The highest temperature on Earth has just been recorded in Death Valley

The rugged Californian region of Death Valley recorded temperature highs of 54.4 degrees Celsius (130 degrees Fahrenheit) on Sunday.

A record high temperature of 54.4 degrees Celsius may have broken the history books on Sunday as the hottest temperature ever recorded on Earth. The measurement, recorded in Death Valley, is currently being reliability-checked by the US National Weather Service. 

The record temperature comes amid the heatwave currently blanketing the US, everywhere from Arizona in the south-west all the way up the coast to Washington in the north-west.

The reading was registered by an automated observation system at 3.41 pm as part of the Furnace Creek Visitor Centre in the Death Valley region. The device used was an electric thermometer encased inside a box and placed in the shade. 

If verified, the Death Valley National Park reading will be the hottest temperature recorded with modern instruments. Previously, the highest measurable temperature in history was recorded at 56.7 degrees Celsius in 1913 at a weather station, just half an hour’s walk away from the latest contender. Yet being over 100 hundred years ago, the devices used were not as accurate as they are today.

However, the previous reading is disputed for a different reason entirely, with scientists arguing that a superheated sandstorm that swept across the area at the time may have skewed the temperature reading. If this is true, it would make Sunday’s temperature a record-setter. 

“This observed high temperature is considered preliminary and not yet official,” stated the US National Weather Service in regards to Sunday’s reading.

The World Meteorological Organisation, based in Geneva, said on Monday that they would start undergoing the verification process of the new US reading.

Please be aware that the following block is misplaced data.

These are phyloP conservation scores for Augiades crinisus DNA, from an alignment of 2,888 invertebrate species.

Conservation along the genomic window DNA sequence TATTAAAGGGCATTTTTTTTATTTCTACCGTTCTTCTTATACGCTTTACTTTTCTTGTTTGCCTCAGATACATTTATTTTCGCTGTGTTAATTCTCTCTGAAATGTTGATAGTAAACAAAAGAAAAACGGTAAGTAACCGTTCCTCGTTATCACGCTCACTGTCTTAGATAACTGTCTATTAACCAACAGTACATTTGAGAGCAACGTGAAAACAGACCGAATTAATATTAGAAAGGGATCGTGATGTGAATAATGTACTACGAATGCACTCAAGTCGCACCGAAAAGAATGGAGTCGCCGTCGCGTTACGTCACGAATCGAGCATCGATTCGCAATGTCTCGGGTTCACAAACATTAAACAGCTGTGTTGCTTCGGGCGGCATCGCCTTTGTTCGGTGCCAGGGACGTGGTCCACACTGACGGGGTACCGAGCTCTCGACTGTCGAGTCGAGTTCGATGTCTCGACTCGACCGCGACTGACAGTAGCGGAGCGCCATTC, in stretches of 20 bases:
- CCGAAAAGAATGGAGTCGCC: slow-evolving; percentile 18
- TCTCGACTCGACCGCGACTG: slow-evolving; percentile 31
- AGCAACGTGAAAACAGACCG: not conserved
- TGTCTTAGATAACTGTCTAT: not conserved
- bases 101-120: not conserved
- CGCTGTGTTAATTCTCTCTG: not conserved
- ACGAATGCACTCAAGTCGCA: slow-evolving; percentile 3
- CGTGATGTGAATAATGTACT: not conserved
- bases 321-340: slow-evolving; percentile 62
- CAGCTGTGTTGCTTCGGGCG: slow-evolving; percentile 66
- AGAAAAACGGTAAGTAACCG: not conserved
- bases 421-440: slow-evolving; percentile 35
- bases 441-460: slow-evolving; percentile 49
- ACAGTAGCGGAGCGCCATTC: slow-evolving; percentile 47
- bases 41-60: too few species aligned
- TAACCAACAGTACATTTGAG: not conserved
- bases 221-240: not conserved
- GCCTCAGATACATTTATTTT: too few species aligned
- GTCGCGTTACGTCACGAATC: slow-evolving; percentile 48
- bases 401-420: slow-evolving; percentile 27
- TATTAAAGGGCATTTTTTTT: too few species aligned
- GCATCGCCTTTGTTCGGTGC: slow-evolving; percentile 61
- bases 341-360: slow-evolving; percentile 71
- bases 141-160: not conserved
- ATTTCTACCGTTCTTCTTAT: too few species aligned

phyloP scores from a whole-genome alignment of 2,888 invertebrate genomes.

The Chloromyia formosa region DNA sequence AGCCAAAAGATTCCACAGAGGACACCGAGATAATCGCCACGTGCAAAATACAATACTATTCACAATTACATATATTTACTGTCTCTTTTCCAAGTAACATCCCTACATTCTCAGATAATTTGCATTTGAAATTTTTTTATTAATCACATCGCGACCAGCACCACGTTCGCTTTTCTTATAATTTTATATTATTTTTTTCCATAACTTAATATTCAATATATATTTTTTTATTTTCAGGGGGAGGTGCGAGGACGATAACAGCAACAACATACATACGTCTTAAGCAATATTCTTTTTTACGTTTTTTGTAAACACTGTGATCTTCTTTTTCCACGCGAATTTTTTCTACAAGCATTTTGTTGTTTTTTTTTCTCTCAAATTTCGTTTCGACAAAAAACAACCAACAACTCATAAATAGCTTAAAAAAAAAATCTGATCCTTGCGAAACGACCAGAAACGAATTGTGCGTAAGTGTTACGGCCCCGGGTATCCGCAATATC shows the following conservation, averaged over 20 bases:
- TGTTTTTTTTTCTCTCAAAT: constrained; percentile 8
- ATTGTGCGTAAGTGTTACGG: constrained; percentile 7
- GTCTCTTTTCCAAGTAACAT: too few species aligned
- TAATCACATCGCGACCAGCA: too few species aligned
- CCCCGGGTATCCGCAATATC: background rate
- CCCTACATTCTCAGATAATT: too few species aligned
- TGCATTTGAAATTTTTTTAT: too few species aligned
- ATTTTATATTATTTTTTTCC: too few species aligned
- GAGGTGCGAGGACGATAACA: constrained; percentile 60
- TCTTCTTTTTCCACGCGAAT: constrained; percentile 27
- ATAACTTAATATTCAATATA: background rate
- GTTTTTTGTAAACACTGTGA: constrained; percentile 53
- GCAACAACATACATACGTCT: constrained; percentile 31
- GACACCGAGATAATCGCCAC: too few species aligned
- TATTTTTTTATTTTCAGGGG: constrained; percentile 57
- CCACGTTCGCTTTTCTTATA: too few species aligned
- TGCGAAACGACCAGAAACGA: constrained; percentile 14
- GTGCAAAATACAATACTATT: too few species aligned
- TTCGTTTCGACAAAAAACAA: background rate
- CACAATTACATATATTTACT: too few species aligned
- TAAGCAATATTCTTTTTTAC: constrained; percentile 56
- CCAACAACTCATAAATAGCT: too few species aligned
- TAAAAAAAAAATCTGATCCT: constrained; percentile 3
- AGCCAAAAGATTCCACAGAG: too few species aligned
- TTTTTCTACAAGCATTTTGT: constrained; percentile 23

The potential record-breaking temperature has come amid the US heatwave scorching the west coast. 

“When you walk outside it’s like being hit in the face with a bunch of hairdryers. You feel the heat and it’s like walking into an oven and the heat is just all around you,” Brandi Stewart, who works at Death Valley National Park, told the BBC.

Temperatures for the heatwave were at their highest between Monday and Tuesday and are expected to remain high for at least another ten days or so. A ‘firenado’ even whirled up over wildfire on Saturday, an extremely rare sight in Lassen County. 

Many residents living in and around Death Valley National Park have become completely reliant on solar and wind energy. But when a heatwave hits, the whole system becomes completely overloaded and “demand [for electricity] begins to outpace supply”.

CISO, California’s Independent System Operator, which manages the state’s power, has now declared a Stage 3 Emergency, scheduling rolling blackouts in order to control and conserve energy. 

The heatwave is especially alarming and unnatural considering the past five years have already universally been the hottest in history. 

According to the US Centers for Disease Control and Prevention (CDC), heatwaves have killed more people on average than any other extreme weather event in the country. The immediate effects of prolonged exposure to heatwaves are dehydration, body cramps, and heat stroke, while extreme heat can also exacerbate pre-existing health conditions. 

However, Death Valley hasn’t just been feared for its extreme heat. It became infamous during the late 1960s when the Charlie Manson family were terrorising their way across America, finding refuge in a ranch (Barker ranch) within the Death Valley National Park. 

If you’re currently experiencing any of these heatwaves, peel the clothes off and stay inside. And whilst you swelter, listen to Sonic Youth and Lydia Lunch’s feared homage of the Manson Family and the arid region, Death Valley ’69.